What do I need to look at when it comes to moving a doublewide?

18 Replies

A lady called me with a doublewide she wants to sell once her house is done being built. I looked at the home and it is in excellent shape. However, I am not sure what I need to do to see about moving it. I looked under the home and did not see axels on it, and it did not have tongues to hitch up to the mover either. How much is it to get those put on to move it. 

I have never moved one before and would like some guidance. I just assumed it costs 5k all in but that is based on no experience.  Has anyone moved one? How much effort and cost was it?

I would be moving it to a park. 

I think you will find it to be about $5K for single wide; $10K double wide. Best advice: Call a professional mover. Permit will be needed.

I don't move doubles because of how high the costs are-  it needs more permitting, and you need to consider many movers factor in cost of time for disassembling the home and re-assembling it...plus 2x the cost of moving 2 separate halves of houses. 

10k to move and set up one? Holy moly, that changes things quite a bit. I thought it was about 5k with permits and everything using a professional. I guess not :(

Eric,

Having moved to many I can comment on what we pay, we get a great rate because we use them alot. $150 an axle(most double wides have 8 total), 175 for bolt on tongue 325 for welded, disconnect utilities 250-500. You should prob remove the skirting yourself often you will find the tongue near the rear of the trailer. 3.25 a mile $500 min (per trailer) and I budget 750 for extra crap. I think its $750 for a double to tear it apart too and any misc stuff is $32 an hr. They wont hook up utilities so thats on us.  Hope this gives an idea, its not cheap but is doable, how much is she wanting for home. I have moved homes 300 miles before but I got them for free or virtually. My guys arent the cheapest but they do great work and the cheapest is rarely the least expensive. I had a guy back one into another one (tight lots) and it was a freaking mess, yes he has insurance but still.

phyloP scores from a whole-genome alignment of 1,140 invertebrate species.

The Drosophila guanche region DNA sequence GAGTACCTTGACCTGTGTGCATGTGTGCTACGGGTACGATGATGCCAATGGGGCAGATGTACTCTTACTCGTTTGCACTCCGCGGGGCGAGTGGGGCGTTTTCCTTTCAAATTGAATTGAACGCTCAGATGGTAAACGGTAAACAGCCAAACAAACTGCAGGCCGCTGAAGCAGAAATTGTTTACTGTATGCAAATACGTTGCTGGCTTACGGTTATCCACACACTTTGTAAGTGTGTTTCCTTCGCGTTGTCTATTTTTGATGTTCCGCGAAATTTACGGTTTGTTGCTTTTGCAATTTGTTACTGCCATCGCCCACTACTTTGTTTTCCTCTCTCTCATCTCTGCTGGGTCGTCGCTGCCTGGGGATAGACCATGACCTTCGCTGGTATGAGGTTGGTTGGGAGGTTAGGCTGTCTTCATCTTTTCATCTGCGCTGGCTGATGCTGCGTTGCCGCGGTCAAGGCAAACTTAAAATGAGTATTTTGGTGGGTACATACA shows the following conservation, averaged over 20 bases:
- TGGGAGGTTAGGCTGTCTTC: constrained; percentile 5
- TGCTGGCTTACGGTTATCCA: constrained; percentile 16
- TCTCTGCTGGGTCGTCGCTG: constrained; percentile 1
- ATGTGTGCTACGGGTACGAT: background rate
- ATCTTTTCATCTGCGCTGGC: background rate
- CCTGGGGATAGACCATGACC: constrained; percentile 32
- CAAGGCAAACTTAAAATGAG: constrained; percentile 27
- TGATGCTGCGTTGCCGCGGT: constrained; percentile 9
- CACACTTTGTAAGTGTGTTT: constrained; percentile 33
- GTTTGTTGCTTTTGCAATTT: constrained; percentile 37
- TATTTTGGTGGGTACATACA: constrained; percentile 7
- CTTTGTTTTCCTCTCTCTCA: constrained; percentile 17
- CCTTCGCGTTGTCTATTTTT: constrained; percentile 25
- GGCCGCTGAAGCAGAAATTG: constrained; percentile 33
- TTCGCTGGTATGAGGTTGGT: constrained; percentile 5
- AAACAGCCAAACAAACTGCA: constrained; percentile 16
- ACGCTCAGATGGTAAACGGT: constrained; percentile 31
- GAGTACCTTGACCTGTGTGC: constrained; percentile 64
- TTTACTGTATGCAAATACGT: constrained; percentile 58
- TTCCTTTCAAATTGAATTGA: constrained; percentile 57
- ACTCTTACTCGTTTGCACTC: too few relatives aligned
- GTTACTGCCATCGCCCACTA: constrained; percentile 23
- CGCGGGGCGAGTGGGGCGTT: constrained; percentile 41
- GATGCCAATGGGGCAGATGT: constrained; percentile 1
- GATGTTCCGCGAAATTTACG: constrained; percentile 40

@Eric F.  BTW if moving to a park they may give you a move in credit, but I would get ground and own it, less hassle. Around here you can get about 5k for moving a double wide. Mostly in hopes that you let the lot rent go unpaid and they get the trailer.

I offered 11k but I told her it was contingent on being able to move it for what I thought it would cost (5k or less). It is a 2004 3 bed 2 bath doublewide in immaculate condition. By far the nicest trailer I have ever been in. 

It might not be as good a deal as I thought. I was thinking I could owner finance it for 24k or so, but I am not positive yet (though I probably can).